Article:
Good news at last for the Alternative Investment Market (Aim). After almost two years of seeing companies pack their bags and march away from the index in record numbers, it seems that the recession for the small cap sector is finally coming to an end.
Every quarter, the helpful lawyers at Trowers & Hamlins and the accountants at UHY Hacker Young, publish statistics on those joining and leaving Aim.
The two groups say that the number of companies leaving the exchange in the first quarter of 2010 has fell to a 24 month low. The number of companies delisting between January and March dropped to just 44, down 40 per cent from the 73 that jumped ship in the fourth quarter of last year. The quarterly total is the lowest since the first three months of 2008, at the height of the financial jamboree.
The other encouraging aspect of the findings is that fewer firms are going out of business. "Company takeover" was the reason that 46 per cent of firms left Aim in the first quarter, up from 32 per cent at the end of last year, indicating at least that that shareholders are making some money from Aim dealings.
Just 10 companies had to delist in the first quarter because of insolvency or financial stress, which is less than half the 22 that delisted because of financial reasons in the fourth quarter of last year.
"Not only do these figures show that Aim is no longer haemorrhaging companies, almost half of those that have delisted are doing so because they have been taken over, which is a positive sign for the market after a turbulent 18 months to say the least," said Charles Wilson, a partner at Trowers & Hamlins.
"Whilst this quarter may mark the turning of a corner, however, there are still plenty of challenges facing both the UK and the global economy." One common complaint among small-cap chief executives last year was that the cost of maintaining an Aim-listing was prohibitively high. With corporate profitability improving, this is becoming less of a worry it seems.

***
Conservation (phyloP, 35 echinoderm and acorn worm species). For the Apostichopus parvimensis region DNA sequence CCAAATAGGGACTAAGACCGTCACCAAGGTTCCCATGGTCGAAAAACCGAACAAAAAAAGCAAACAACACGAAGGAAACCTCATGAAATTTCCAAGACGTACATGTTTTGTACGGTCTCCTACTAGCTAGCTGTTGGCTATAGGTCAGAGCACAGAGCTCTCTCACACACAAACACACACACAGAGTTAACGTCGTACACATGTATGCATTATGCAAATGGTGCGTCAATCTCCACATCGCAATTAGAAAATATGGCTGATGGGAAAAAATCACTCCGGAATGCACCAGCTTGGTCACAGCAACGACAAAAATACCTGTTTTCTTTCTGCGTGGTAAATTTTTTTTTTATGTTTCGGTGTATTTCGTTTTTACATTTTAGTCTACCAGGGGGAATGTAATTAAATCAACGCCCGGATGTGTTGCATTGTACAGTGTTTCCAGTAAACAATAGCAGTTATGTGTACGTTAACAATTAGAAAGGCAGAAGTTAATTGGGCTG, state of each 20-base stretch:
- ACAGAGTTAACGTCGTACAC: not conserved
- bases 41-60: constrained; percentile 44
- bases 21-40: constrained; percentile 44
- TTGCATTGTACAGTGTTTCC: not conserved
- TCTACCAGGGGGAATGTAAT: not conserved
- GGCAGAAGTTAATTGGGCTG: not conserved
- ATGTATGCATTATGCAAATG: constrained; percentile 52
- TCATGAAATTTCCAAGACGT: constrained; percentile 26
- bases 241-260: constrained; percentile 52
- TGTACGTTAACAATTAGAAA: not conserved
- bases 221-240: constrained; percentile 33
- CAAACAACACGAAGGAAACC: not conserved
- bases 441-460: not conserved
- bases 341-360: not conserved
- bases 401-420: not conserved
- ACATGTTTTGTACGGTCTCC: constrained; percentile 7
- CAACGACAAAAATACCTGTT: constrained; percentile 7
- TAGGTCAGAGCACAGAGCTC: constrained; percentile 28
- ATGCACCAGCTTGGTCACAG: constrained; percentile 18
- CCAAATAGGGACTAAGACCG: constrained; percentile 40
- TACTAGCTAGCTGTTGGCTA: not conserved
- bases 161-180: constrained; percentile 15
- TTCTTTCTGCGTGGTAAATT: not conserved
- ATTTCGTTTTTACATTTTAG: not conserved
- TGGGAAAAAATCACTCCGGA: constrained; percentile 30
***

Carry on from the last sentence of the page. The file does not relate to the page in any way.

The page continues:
The number of companies delisting from Aim because of the high cost of a listing on the exchange fell to just four between January and March, down from 14 in the fourth quarter of 2009, and from 20 a year ago.
A glittering effort: Peninsular Gold
Gold has been an increasingly popular investment recently as money men have put their cash into what has long-served as a secure asset. Indeed the price of gold rocketed to over $1,200 an ounce, while the World Gold Council and the Chinese announced last week that they had signed a strategic partnership on gold, and miners continually report decent earnings. Aim is packed full of gold explorers and producers, most of which have enjoyed share price hikes.
Peninsular Gold, which concentrates its efforts in Malaysia, has seen its shares jump by 47.5 per cent in the last six months alone. The group has seemingly timed its move into becoming a producer just right after pouring its first gold in the last few months.
Isas: Government ends ban on Isas investing in Aim-listed firms
Governments of whatever hue have a predictable habit of picking up on a good idea long after most other people.
For some considerable time, Clive Garston, a prominent small-cap lawyer at Davies Arnold Cooper, has been banging on (and we don't think he would consider that to be rude) about the ban on Isas investing in Aim-listed companies.
Mr Garston argued that small companies had suffered when the taper relief on capital gains tax was abolished for Aim investments, and nothing had been sent by the Government to replace it.
At last, according to Mr Garston, the Government has worked it out, and the ban has been abolished in the small print of the Budget. Buried deep in the Red Book, the Treasury announces: "Isas are a simple, flexible and accessible tax-advantaged savings vehicle. The Government remains committed to these objectives, and also to supporting small and growing businesses.
In this context, it intends to consult on allowing Alternative Investment Market [AIM] shares to be eligible as a tax-advantaged investment for retail savers."
Hats off to Mr Garston for his persistence. Lots of small caps, and investors, are likely to benefit as a result of the change.